When your tummy starts rumbling wander to Ameyoko, an open-air market under the Yamanote Line. This former black market specialising in sweets (ame) sprung up after WWII, and today trades in everything from vintage Americana clothing to fresh fruit. Nibble street food such as moreish takoyaki (octopus balls), or score a stool at a cosy izakaya. When darkness falls, venture east to Asakusa to see the iconic Senso-Ji Temple without the usual crowds. Although the temple’s main buildings and Nakamise Dori shopping street close early, the illuminated complex is an unearthly sight. If you’re not ready to call it a night, visit Hoppy Street beside Senso-Ji for a yakitori skewer and glass of the eponymous low-alcohol beverage ‘hoppy.’
Day 4 – Akihabara
Brace yourself for a day in Akihabara – the home of Tokyo’s electronics industry and otaku (the obsessive cult of Japanese manga and anime). As soon as you emerge from the station, you’re confronted with emporiums plastered with supersize cartoon characters, howling arcade halls and costumed performers handing out pamphlets to theme cafes. Even the least tech-savvy individuals will find fascination in the geek culture oozing from every corner of ‘Akiba’.
In the Sega, Hirose Entertainment Yard (HEY) and Super Potato arcades, gamers chase glory at a mind-boggling variety of consoles. The jam-packed shelves of Animate and Mandarake sell every imaginable kind of anime and manga, and the merchandise to go with it. In Volk can be found every supply a hobbyist could ever need, while Yodobashi is a nine-storey temple to electronics.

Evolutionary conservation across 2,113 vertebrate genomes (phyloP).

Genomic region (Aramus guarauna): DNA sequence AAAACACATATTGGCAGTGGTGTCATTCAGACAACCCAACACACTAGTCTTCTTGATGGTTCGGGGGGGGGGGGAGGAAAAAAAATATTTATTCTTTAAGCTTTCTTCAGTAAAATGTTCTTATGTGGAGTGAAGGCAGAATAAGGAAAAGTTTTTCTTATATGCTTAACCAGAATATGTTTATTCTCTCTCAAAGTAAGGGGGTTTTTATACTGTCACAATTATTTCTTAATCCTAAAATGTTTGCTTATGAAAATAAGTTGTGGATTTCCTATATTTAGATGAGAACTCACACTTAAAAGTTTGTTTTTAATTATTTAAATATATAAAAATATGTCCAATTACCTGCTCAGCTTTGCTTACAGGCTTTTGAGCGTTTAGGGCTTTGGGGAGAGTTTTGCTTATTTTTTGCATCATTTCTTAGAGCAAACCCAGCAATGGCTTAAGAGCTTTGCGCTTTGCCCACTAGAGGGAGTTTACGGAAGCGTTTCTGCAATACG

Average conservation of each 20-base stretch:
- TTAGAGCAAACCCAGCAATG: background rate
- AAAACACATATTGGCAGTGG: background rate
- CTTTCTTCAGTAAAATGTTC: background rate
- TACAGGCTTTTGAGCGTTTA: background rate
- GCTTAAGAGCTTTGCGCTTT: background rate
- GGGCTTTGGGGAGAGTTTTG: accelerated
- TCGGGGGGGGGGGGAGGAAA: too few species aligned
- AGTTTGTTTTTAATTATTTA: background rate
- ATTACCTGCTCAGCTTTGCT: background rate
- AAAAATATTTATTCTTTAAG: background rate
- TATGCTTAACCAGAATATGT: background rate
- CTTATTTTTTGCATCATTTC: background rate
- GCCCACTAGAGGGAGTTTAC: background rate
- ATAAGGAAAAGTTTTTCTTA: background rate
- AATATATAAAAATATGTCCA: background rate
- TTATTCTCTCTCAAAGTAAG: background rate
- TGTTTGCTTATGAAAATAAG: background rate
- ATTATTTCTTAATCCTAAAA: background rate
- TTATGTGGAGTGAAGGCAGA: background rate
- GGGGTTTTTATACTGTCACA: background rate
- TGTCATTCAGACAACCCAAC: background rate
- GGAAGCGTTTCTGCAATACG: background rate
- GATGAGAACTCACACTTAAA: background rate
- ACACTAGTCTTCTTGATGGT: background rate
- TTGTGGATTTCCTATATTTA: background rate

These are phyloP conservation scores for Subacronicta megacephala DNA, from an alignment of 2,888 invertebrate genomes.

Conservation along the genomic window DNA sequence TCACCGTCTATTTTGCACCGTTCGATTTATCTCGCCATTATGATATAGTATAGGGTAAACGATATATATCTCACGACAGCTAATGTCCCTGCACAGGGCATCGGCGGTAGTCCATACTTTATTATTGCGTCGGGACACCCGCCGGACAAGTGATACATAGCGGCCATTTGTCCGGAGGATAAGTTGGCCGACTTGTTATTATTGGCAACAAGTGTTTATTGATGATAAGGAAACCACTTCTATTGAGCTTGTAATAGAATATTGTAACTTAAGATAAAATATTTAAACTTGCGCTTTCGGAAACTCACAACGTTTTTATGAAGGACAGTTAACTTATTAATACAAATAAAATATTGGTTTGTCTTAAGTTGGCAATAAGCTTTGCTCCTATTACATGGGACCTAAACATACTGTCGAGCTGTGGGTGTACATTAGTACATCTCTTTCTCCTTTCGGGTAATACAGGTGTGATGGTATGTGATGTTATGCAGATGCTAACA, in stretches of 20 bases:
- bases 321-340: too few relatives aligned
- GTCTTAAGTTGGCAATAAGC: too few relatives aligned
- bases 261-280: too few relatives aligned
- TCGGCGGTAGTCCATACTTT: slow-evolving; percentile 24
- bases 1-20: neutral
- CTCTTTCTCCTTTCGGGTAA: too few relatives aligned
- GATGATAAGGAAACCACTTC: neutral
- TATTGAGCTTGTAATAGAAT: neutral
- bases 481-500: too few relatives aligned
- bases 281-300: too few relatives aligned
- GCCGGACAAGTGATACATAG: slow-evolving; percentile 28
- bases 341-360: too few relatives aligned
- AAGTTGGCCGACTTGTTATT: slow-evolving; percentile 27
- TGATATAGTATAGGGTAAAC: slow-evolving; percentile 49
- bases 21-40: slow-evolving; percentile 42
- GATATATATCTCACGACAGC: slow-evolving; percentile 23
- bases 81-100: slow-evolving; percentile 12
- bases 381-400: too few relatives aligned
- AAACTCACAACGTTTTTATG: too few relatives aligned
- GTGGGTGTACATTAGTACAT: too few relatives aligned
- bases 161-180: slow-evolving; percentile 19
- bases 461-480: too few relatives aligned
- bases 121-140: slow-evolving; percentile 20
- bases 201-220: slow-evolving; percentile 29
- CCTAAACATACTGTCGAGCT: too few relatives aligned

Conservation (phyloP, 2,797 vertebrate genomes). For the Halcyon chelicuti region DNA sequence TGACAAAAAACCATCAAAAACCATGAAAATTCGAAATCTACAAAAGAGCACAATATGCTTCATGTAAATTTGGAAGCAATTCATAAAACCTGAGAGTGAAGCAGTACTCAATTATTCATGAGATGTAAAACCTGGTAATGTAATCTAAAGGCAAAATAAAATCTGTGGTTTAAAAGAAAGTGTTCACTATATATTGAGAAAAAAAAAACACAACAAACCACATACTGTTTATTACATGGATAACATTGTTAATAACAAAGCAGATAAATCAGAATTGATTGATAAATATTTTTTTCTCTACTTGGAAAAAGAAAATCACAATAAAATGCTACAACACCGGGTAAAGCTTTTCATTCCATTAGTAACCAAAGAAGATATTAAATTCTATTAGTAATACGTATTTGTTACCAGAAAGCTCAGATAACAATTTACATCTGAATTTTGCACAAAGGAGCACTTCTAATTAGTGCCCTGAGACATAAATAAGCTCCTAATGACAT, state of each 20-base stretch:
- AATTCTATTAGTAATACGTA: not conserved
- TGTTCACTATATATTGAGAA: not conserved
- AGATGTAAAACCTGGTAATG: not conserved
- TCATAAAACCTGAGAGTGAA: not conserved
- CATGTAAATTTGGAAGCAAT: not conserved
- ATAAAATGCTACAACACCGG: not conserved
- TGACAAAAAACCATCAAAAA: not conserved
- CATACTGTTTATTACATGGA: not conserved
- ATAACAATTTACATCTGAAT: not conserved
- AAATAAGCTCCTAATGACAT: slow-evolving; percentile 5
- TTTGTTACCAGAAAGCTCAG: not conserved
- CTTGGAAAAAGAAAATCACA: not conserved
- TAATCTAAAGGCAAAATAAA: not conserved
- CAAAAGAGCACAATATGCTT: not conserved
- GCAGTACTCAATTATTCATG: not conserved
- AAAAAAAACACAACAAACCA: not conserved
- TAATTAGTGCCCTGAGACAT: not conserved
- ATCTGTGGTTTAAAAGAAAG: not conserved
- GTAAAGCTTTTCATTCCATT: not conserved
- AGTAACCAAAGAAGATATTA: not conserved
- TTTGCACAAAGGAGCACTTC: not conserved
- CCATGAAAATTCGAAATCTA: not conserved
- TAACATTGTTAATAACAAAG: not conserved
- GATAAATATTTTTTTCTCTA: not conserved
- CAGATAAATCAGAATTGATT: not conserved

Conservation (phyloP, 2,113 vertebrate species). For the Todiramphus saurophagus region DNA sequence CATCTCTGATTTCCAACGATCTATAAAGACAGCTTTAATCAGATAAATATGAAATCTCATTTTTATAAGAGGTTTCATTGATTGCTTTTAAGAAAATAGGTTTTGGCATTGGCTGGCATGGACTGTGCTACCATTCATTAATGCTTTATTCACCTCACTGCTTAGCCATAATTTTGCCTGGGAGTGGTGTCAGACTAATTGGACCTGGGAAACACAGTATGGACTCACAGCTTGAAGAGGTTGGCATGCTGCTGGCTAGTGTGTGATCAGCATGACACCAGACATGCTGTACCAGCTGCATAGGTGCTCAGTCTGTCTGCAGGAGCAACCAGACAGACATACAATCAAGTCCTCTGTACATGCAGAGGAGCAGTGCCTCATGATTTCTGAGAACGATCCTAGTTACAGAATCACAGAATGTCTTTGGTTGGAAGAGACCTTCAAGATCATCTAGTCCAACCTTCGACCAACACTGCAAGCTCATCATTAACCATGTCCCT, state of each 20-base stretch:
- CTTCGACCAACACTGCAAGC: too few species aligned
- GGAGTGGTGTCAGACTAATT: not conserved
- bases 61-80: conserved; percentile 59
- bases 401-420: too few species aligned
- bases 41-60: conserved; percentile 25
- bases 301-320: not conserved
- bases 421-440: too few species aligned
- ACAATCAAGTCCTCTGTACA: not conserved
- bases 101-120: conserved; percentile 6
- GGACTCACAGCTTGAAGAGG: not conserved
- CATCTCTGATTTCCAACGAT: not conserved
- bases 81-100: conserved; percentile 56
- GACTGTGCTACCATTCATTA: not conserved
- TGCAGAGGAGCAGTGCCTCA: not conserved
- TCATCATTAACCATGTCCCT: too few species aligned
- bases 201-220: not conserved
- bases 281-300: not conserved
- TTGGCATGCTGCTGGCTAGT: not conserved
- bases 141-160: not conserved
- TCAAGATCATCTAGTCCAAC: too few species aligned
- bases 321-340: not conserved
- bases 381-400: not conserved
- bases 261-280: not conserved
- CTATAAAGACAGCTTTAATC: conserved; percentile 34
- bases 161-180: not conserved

Once you need a breather from all that otaku, join the queue outside Tonkatsu Marugo to sample tonkatsu (breaded pork cutlet) with Michelin cred. Or try one of the dozens of curry joints that make Akihabara Tokyo’s favourite place for the classic comfort dish, such as Karē wa Nomimono. Complete a surreal day with a show at Dear Stage, where amateur performers pursue their dream of becoming pop idols.
Day 5 - Shibuya and Daikanyama
Start your day in Daikanyama, a genteel enclave frequented by well-heeled Tokyoites. Within the leafy Daikanyama T-site, Ivy Place serves Western-style breakfasts from 7 am (a bit of a rarity in the surprisingly late-rising Tokyo). Afterwards, explore Dainkanyama’s stylish boutiques. Lose yourself in Tsutaya in Daikanyama T-Site, three interconnected buildings brimming with books, magazines and music; covet salvage denim at UES; discover traditional indigo-dyed textiles in Okura; and wander Daikanyama Log Road – a peaceful strip of shops and gardens occupying an old train track.
As you head northward out of Daikanyama, low-rises give way to the skyscrapers of Shibuya proper. Fuel up with an espresso from About Life on Dogenzaka and stroll on to gawp at the Shibuya Crossing and the thousands of retailers lining the busy streets. When hunger strikes, try one of the low-key eateries that abound in Shibuya’s backstreets such as cheery Kaikura by the Sea in the south or the tiny boltholes on Nonbei Yokocho alley near Shibuya Station. Finish with a nightcap of Japanese whiskey at Grandfather’s; a stalwart where the walls are lined with thousands of vinyl records.